Browse Items (10 total)

  • Annual_Report_2009_final.pdf
  • CSIR-SARI Annual Report 2011.pdf
  • CSIR-SARI Annual Report 2012_skn.pdf
  • CSIR-SARI Annual Report 2013_skn.pdf
  • CSIR-SARI Annual Report 2014.pdf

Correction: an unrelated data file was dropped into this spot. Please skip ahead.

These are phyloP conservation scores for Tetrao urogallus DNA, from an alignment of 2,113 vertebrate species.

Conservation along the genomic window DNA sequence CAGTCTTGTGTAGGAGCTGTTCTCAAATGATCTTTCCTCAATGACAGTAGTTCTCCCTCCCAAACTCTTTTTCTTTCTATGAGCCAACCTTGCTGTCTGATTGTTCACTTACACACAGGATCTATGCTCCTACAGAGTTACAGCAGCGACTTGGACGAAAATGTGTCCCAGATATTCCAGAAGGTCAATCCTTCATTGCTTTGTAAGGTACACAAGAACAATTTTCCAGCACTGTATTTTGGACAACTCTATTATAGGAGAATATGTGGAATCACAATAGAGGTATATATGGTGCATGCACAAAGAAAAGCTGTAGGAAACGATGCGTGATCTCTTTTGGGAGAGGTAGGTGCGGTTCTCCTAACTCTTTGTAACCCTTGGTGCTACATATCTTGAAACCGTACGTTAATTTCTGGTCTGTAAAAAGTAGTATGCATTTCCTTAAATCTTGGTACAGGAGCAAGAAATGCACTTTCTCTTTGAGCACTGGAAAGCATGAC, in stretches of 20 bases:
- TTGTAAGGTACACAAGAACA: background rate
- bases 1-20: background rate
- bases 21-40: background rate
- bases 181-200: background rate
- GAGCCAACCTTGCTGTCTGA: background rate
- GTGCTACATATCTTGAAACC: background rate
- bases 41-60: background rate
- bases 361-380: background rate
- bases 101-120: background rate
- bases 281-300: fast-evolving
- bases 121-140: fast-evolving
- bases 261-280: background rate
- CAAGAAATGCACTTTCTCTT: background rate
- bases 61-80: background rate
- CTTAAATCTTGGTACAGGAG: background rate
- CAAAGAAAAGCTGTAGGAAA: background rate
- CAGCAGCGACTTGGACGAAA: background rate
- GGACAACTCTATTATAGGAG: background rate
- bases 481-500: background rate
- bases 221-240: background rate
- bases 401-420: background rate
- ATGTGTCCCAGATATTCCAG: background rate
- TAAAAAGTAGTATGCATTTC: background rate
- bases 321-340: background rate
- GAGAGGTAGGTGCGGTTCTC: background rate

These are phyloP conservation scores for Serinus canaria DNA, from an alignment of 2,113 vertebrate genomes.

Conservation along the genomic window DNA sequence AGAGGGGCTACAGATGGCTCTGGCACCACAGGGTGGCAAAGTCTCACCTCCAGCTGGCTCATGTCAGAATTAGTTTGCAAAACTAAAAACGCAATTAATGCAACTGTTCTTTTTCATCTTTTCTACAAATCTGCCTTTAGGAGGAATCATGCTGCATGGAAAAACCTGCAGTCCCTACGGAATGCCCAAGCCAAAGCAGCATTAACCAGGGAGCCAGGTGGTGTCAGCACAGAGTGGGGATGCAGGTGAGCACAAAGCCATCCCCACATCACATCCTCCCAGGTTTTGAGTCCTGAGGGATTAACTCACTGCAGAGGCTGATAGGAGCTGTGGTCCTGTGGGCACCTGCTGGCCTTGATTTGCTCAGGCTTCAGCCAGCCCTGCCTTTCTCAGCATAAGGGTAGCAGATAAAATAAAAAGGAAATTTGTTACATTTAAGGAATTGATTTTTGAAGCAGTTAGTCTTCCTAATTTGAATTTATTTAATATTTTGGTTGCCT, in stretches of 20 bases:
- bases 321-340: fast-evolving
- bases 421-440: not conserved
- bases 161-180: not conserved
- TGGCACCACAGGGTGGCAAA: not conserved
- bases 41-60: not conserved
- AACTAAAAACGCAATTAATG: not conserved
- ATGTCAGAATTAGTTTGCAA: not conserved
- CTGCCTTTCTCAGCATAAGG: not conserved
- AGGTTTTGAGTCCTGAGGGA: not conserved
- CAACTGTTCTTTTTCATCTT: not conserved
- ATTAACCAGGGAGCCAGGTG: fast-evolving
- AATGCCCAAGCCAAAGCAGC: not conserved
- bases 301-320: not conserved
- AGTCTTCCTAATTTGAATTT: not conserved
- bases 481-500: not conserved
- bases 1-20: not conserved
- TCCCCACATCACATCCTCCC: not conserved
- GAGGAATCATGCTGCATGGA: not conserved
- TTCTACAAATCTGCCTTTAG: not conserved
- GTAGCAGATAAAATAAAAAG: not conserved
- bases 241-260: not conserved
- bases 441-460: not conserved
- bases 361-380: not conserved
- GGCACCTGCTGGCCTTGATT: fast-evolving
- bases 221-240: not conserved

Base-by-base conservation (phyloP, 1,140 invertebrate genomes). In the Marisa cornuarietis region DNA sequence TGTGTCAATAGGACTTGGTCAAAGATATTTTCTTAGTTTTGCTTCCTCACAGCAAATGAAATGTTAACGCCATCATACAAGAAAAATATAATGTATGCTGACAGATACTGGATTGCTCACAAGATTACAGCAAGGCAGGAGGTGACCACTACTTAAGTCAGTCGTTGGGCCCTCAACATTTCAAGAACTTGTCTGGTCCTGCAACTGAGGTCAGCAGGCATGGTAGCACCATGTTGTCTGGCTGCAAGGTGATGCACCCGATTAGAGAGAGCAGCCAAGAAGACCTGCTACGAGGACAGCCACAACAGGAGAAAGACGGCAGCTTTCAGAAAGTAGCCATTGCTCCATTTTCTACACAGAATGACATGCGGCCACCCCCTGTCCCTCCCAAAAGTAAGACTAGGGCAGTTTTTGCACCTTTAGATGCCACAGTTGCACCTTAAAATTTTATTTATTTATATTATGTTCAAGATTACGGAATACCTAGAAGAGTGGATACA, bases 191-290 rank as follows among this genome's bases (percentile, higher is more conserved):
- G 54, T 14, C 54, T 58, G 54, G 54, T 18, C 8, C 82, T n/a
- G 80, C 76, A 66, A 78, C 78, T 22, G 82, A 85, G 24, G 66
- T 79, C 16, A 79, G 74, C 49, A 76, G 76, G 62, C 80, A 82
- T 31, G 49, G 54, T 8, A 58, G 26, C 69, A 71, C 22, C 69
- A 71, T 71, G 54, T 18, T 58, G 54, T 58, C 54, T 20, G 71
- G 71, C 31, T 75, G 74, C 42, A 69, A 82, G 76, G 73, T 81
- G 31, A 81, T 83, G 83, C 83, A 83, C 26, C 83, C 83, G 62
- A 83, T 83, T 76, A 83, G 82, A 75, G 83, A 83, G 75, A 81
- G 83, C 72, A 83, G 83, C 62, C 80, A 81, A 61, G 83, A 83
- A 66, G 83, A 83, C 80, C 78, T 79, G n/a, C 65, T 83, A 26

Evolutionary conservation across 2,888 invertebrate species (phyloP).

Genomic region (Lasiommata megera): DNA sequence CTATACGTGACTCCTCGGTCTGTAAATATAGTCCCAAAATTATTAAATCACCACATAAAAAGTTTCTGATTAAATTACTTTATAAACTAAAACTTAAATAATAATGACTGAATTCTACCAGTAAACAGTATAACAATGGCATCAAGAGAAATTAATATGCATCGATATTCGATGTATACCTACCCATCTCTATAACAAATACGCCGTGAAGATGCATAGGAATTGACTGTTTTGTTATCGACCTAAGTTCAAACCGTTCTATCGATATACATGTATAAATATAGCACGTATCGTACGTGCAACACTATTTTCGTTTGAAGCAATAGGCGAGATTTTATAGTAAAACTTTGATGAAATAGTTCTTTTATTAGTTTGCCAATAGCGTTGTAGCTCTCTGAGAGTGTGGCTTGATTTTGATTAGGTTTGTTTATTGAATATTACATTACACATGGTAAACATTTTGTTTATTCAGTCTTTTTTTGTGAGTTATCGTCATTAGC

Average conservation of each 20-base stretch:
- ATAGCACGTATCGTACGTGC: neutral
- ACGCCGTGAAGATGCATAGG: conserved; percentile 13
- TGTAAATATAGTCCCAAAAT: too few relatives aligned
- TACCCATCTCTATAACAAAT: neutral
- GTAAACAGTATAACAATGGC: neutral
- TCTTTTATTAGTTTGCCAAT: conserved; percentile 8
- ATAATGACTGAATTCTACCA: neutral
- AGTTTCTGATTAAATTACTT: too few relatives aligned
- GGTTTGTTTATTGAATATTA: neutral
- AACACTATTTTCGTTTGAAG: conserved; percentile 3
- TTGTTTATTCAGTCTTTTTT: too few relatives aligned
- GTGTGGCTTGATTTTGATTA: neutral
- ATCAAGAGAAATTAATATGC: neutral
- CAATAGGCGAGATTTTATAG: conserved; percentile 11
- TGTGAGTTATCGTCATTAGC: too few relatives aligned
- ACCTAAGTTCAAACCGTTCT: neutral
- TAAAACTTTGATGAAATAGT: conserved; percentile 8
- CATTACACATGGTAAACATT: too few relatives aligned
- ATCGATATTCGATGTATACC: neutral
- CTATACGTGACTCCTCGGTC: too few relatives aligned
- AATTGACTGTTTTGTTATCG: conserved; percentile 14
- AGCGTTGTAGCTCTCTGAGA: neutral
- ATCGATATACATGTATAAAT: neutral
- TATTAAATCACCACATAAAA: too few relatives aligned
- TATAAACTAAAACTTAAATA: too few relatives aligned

The year 2014 was one of immense activity to consolidate the transformational gains of CSIRSARI for optimum productivity which marked productive 20 years of operation as a full-fledge institute with an effective farming systems research approach for accessing and developing technologies for farmers. It was a busy year that raised our resource mobilization endeavour to $2,381,324.64 from new and existing donor project support to access and develop technologies that are widely adaptable by farmers to ensure the scalability of the technologies for faster and wider implementation. The dynamic nature of scientific research implies the need for the scientists to be abreast with new techniques/tools and modern trends in research and apply them in addressing the needs of farmers and other stakeholders thereby contributing to higher productivity and improvement in livelihoods. It is therefore pertinent that efforts are geared towards procuring the necessary tools, equipment and know-how and deploy the new technologies appropriately. This requires financial and material resources to establish the appropriate laboratories and equipment as well as trained human resources to operate. It also implies a new way of thinking and doing research for the benefit of society at large. I am glad to report that CSIR-SARI continued expanding its partnerships and collaborations so as to comprehensively and holistically address farmer constraints in northern Ghana. In furtherance of the mandate to conduct agricultural research as it relates to food and fibre crop farming in the three regions of northern Ghana, CSIR-SARI made good progress during 2014 that we are happy to share with you. These achievements are captured under the major achievements and progress made in research programmes. Among the findings are the following: The crop improvement programme has made strides in developing crop varieties that fit into the agroecologies of the mandate zone. Four promising drought and striga tolerant maize hybrids were identified and proposed to the National Variety Release and Registration Committee (NVRRC) for release and cultivation by farmers. They were formally release in April 2015 under the names Kunjor-wari, Suhudoo, Wari-kamana and Kpari-faako. These hybrids have the potential to increase significantly the level of maize production and income of maize producers. Additionally, five pearl millet genotypes were also identified and proposed to the NVRRC for release and cultivation by farmers in the Upper East region. The integrated soil fertility management (ISFM) programme continues to develop innovative strategies to improve the organic matter content of the soils in the northern savannah zones to enhance land use on a permanent basis. Adoption of best-bet practices by farmers resulted in maize yield of 3 t/ha on average. Research efforts on inoculation of soybean and cowpea with rhizobium also resulted in yield increase from 0.8 to 1.5 t/ha and 0.45 to 1.2 t/ha at farmer level, respectively. Farmers’ participation in ISFM demonstration had significant influence on soybean, rice or maize yields. Farmers who participated in demonstrations had higher yields than those who did not participate in the Agricultural Value Chain Mentorship Project (AVCMP) demonstrations. Average yield increases as a result of farmer participation in AVCMP demonstrations were 50, 75 and 100% for maize, rice and soybean, respectively. In pursuit of moving away from hazardous and expensive insecticides, plant-based products continue to be an integral part of our work on integrated pest management for key biotic constraints in the region. We cannot conclude this message without mention of the Quality rice development project with the objective to boost domestic rice production. This project was aimed at improving farmers’ access to quality rice seed and expanding knowledge on best-bet rice technologies. With funding from the AGRA, the project reached out to 6,488 farmers in 18 project action sites in the Upper East and Northern regions and increased paddy production. These farmers gained access to best-bet rice technologies through on-the-job training and through videos on rice technologies. Rural radio and TV broadcasts on these technologies were also used to reach other farmers not directly involved in the project. I wish to commend the staff, management and board of CSIR-SARI for the good work that they continue to do. Bringing technologies on a royalty-free basis for use by farmers in northern Ghana and doing that through partnerships and collaborations with others is no mean feat. I believe that agricultural technology can and should make a difference to our farmers’ lives. To achieve this, business as usual will not get these technologies into the hands of the farmers – there is a lot more that needs to be done, some differently. Looking back, 2014 was a good year for CSIR-SARI and on behalf of the management board, I would like to express our gratitude to all partners, donors, staff and board members for their support and commitment to the fulfillment of the CSIR-SARI vision and mission. Our special appreciation goes to the Ministry of Food and Agriculture and numerous press houses that helped us disseminate our technologies to the farmers. We hope that you will enjoy reading this report with as much pleasure as it gives us to present the CSIR-SARI Annual Report 2014 to you. Never hesitate to consult us for any of the technologies we have developed.
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